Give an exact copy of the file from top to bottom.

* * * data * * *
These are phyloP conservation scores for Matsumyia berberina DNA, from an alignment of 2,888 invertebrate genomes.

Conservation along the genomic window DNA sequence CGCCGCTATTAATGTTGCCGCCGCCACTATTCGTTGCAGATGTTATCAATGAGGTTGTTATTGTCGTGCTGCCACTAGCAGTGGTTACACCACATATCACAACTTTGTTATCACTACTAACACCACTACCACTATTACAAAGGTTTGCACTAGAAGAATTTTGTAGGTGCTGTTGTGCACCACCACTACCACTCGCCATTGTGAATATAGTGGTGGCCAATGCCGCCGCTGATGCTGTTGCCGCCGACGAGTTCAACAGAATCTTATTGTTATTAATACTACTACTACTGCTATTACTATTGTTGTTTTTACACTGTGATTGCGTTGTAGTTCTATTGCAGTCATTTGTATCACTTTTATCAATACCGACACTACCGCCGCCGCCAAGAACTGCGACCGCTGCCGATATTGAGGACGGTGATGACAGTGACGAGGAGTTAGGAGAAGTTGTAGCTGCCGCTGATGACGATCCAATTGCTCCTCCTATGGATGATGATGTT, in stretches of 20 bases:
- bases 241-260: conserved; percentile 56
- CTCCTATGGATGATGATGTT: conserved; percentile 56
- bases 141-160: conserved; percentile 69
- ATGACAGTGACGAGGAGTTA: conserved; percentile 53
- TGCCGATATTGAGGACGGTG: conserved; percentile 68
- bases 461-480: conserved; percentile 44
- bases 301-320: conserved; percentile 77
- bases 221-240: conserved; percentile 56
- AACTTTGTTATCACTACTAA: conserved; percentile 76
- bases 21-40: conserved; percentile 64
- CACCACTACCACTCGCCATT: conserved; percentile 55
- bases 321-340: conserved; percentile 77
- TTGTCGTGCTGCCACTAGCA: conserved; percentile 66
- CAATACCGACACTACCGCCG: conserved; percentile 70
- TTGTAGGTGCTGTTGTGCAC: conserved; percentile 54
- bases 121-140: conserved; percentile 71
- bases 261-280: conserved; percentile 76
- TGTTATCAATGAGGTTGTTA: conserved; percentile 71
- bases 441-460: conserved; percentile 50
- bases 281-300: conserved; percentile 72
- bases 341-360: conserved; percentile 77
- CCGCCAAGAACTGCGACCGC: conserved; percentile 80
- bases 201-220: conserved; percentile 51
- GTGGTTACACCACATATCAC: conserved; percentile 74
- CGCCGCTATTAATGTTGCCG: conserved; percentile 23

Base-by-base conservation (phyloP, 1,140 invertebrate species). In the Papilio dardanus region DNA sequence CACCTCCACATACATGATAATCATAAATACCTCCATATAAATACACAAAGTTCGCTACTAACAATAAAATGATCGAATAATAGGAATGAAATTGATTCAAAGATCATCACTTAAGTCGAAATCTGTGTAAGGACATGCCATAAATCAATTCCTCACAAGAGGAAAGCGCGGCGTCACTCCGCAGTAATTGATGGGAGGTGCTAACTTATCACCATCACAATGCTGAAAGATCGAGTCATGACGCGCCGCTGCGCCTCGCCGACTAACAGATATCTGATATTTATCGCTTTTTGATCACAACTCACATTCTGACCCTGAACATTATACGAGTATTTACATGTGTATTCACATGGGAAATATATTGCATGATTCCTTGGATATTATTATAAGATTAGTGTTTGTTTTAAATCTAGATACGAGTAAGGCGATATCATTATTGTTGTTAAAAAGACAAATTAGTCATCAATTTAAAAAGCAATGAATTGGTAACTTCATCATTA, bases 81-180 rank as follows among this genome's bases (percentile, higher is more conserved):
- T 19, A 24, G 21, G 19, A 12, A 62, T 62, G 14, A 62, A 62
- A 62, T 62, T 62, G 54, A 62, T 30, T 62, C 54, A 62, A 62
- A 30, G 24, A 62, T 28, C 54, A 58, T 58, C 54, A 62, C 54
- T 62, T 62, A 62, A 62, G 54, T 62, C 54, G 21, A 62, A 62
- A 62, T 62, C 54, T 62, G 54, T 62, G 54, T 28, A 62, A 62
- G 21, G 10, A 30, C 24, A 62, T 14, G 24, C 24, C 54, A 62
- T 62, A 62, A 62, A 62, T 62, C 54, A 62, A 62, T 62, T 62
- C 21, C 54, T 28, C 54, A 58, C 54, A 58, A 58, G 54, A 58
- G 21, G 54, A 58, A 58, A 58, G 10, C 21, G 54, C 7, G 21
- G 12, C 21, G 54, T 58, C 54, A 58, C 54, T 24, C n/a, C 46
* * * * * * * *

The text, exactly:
These are phyloP conservation scores for Matsumyia berberina DNA, from an alignment of 2,888 invertebrate genomes.

Conservation along the genomic window DNA sequence CGCCGCTATTAATGTTGCCGCCGCCACTATTCGTTGCAGATGTTATCAATGAGGTTGTTATTGTCGTGCTGCCACTAGCAGTGGTTACACCACATATCACAACTTTGTTATCACTACTAACACCACTACCACTATTACAAAGGTTTGCACTAGAAGAATTTTGTAGGTGCTGTTGTGCACCACCACTACCACTCGCCATTGTGAATATAGTGGTGGCCAATGCCGCCGCTGATGCTGTTGCCGCCGACGAGTTCAACAGAATCTTATTGTTATTAATACTACTACTACTGCTATTACTATTGTTGTTTTTACACTGTGATTGCGTTGTAGTTCTATTGCAGTCATTTGTATCACTTTTATCAATACCGACACTACCGCCGCCGCCAAGAACTGCGACCGCTGCCGATATTGAGGACGGTGATGACAGTGACGAGGAGTTAGGAGAAGTTGTAGCTGCCGCTGATGACGATCCAATTGCTCCTCCTATGGATGATGATGTT, in stretches of 20 bases:
- bases 241-260: conserved; percentile 56
- CTCCTATGGATGATGATGTT: conserved; percentile 56
- bases 141-160: conserved; percentile 69
- ATGACAGTGACGAGGAGTTA: conserved; percentile 53
- TGCCGATATTGAGGACGGTG: conserved; percentile 68
- bases 461-480: conserved; percentile 44
- bases 301-320: conserved; percentile 77
- bases 221-240: conserved; percentile 56
- AACTTTGTTATCACTACTAA: conserved; percentile 76
- bases 21-40: conserved; percentile 64
- CACCACTACCACTCGCCATT: conserved; percentile 55
- bases 321-340: conserved; percentile 77
- TTGTCGTGCTGCCACTAGCA: conserved; percentile 66
- CAATACCGACACTACCGCCG: conserved; percentile 70
- TTGTAGGTGCTGTTGTGCAC: conserved; percentile 54
- bases 121-140: conserved; percentile 71
- bases 261-280: conserved; percentile 76
- TGTTATCAATGAGGTTGTTA: conserved; percentile 71
- bases 441-460: conserved; percentile 50
- bases 281-300: conserved; percentile 72
- bases 341-360: conserved; percentile 77
- CCGCCAAGAACTGCGACCGC: conserved; percentile 80
- bases 201-220: conserved; percentile 51
- GTGGTTACACCACATATCAC: conserved; percentile 74
- CGCCGCTATTAATGTTGCCG: conserved; percentile 23

Base-by-base conservation (phyloP, 1,140 invertebrate species). In the Papilio dardanus region DNA sequence CACCTCCACATACATGATAATCATAAATACCTCCATATAAATACACAAAGTTCGCTACTAACAATAAAATGATCGAATAATAGGAATGAAATTGATTCAAAGATCATCACTTAAGTCGAAATCTGTGTAAGGACATGCCATAAATCAATTCCTCACAAGAGGAAAGCGCGGCGTCACTCCGCAGTAATTGATGGGAGGTGCTAACTTATCACCATCACAATGCTGAAAGATCGAGTCATGACGCGCCGCTGCGCCTCGCCGACTAACAGATATCTGATATTTATCGCTTTTTGATCACAACTCACATTCTGACCCTGAACATTATACGAGTATTTACATGTGTATTCACATGGGAAATATATTGCATGATTCCTTGGATATTATTATAAGATTAGTGTTTGTTTTAAATCTAGATACGAGTAAGGCGATATCATTATTGTTGTTAAAAAGACAAATTAGTCATCAATTTAAAAAGCAATGAATTGGTAACTTCATCATTA, bases 81-180 rank as follows among this genome's bases (percentile, higher is more conserved):
- T 19, A 24, G 21, G 19, A 12, A 62, T 62, G 14, A 62, A 62
- A 62, T 62, T 62, G 54, A 62, T 30, T 62, C 54, A 62, A 62
- A 30, G 24, A 62, T 28, C 54, A 58, T 58, C 54, A 62, C 54
- T 62, T 62, A 62, A 62, G 54, T 62, C 54, G 21, A 62, A 62
- A 62, T 62, C 54, T 62, G 54, T 62, G 54, T 28, A 62, A 62
- G 21, G 10, A 30, C 24, A 62, T 14, G 24, C 24, C 54, A 62
- T 62, A 62, A 62, A 62, T 62, C 54, A 62, A 62, T 62, T 62
- C 21, C 54, T 28, C 54, A 58, C 54, A 58, A 58, G 54, A 58
- G 21, G 54, A 58, A 58, A 58, G 10, C 21, G 54, C 7, G 21
- G 12, C 21, G 54, T 58, C 54, A 58, C 54, T 24, C n/a, C 46